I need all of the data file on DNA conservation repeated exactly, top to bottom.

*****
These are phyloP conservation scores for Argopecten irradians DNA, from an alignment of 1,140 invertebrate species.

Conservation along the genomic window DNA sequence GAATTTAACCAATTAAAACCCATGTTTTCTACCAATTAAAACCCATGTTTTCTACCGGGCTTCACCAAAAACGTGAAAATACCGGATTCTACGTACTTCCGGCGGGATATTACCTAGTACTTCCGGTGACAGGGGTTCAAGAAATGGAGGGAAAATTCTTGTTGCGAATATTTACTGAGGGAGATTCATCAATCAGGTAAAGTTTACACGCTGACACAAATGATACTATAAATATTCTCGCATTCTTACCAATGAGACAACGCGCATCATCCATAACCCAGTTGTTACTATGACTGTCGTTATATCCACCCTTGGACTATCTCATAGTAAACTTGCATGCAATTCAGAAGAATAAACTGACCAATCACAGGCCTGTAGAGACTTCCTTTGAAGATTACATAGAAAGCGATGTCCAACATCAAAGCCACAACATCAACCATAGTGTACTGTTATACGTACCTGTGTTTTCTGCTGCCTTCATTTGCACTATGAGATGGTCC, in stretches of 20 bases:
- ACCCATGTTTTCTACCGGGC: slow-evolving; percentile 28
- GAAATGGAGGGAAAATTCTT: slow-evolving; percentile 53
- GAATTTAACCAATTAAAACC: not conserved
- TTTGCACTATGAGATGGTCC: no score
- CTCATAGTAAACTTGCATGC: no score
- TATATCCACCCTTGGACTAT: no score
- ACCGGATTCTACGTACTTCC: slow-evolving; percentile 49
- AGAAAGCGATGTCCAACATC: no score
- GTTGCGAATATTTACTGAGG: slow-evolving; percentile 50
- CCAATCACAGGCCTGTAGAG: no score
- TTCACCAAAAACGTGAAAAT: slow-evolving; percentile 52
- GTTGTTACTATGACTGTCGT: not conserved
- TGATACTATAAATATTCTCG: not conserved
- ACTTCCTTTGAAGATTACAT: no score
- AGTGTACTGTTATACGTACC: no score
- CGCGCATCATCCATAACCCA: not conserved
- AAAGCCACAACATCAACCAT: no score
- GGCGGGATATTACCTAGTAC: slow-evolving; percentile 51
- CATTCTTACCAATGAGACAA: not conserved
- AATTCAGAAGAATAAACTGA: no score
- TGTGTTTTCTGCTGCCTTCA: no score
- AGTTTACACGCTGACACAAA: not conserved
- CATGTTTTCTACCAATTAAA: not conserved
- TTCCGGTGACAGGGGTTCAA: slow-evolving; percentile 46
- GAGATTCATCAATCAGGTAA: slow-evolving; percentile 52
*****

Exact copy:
These are phyloP conservation scores for Argopecten irradians DNA, from an alignment of 1,140 invertebrate species.

Conservation along the genomic window DNA sequence GAATTTAACCAATTAAAACCCATGTTTTCTACCAATTAAAACCCATGTTTTCTACCGGGCTTCACCAAAAACGTGAAAATACCGGATTCTACGTACTTCCGGCGGGATATTACCTAGTACTTCCGGTGACAGGGGTTCAAGAAATGGAGGGAAAATTCTTGTTGCGAATATTTACTGAGGGAGATTCATCAATCAGGTAAAGTTTACACGCTGACACAAATGATACTATAAATATTCTCGCATTCTTACCAATGAGACAACGCGCATCATCCATAACCCAGTTGTTACTATGACTGTCGTTATATCCACCCTTGGACTATCTCATAGTAAACTTGCATGCAATTCAGAAGAATAAACTGACCAATCACAGGCCTGTAGAGACTTCCTTTGAAGATTACATAGAAAGCGATGTCCAACATCAAAGCCACAACATCAACCATAGTGTACTGTTATACGTACCTGTGTTTTCTGCTGCCTTCATTTGCACTATGAGATGGTCC, in stretches of 20 bases:
- ACCCATGTTTTCTACCGGGC: slow-evolving; percentile 28
- GAAATGGAGGGAAAATTCTT: slow-evolving; percentile 53
- GAATTTAACCAATTAAAACC: not conserved
- TTTGCACTATGAGATGGTCC: no score
- CTCATAGTAAACTTGCATGC: no score
- TATATCCACCCTTGGACTAT: no score
- ACCGGATTCTACGTACTTCC: slow-evolving; percentile 49
- AGAAAGCGATGTCCAACATC: no score
- GTTGCGAATATTTACTGAGG: slow-evolving; percentile 50
- CCAATCACAGGCCTGTAGAG: no score
- TTCACCAAAAACGTGAAAAT: slow-evolving; percentile 52
- GTTGTTACTATGACTGTCGT: not conserved
- TGATACTATAAATATTCTCG: not conserved
- ACTTCCTTTGAAGATTACAT: no score
- AGTGTACTGTTATACGTACC: no score
- CGCGCATCATCCATAACCCA: not conserved
- AAAGCCACAACATCAACCAT: no score
- GGCGGGATATTACCTAGTAC: slow-evolving; percentile 51
- CATTCTTACCAATGAGACAA: not conserved
- AATTCAGAAGAATAAACTGA: no score
- TGTGTTTTCTGCTGCCTTCA: no score
- AGTTTACACGCTGACACAAA: not conserved
- CATGTTTTCTACCAATTAAA: not conserved
- TTCCGGTGACAGGGGTTCAA: slow-evolving; percentile 46
- GAGATTCATCAATCAGGTAA: slow-evolving; percentile 52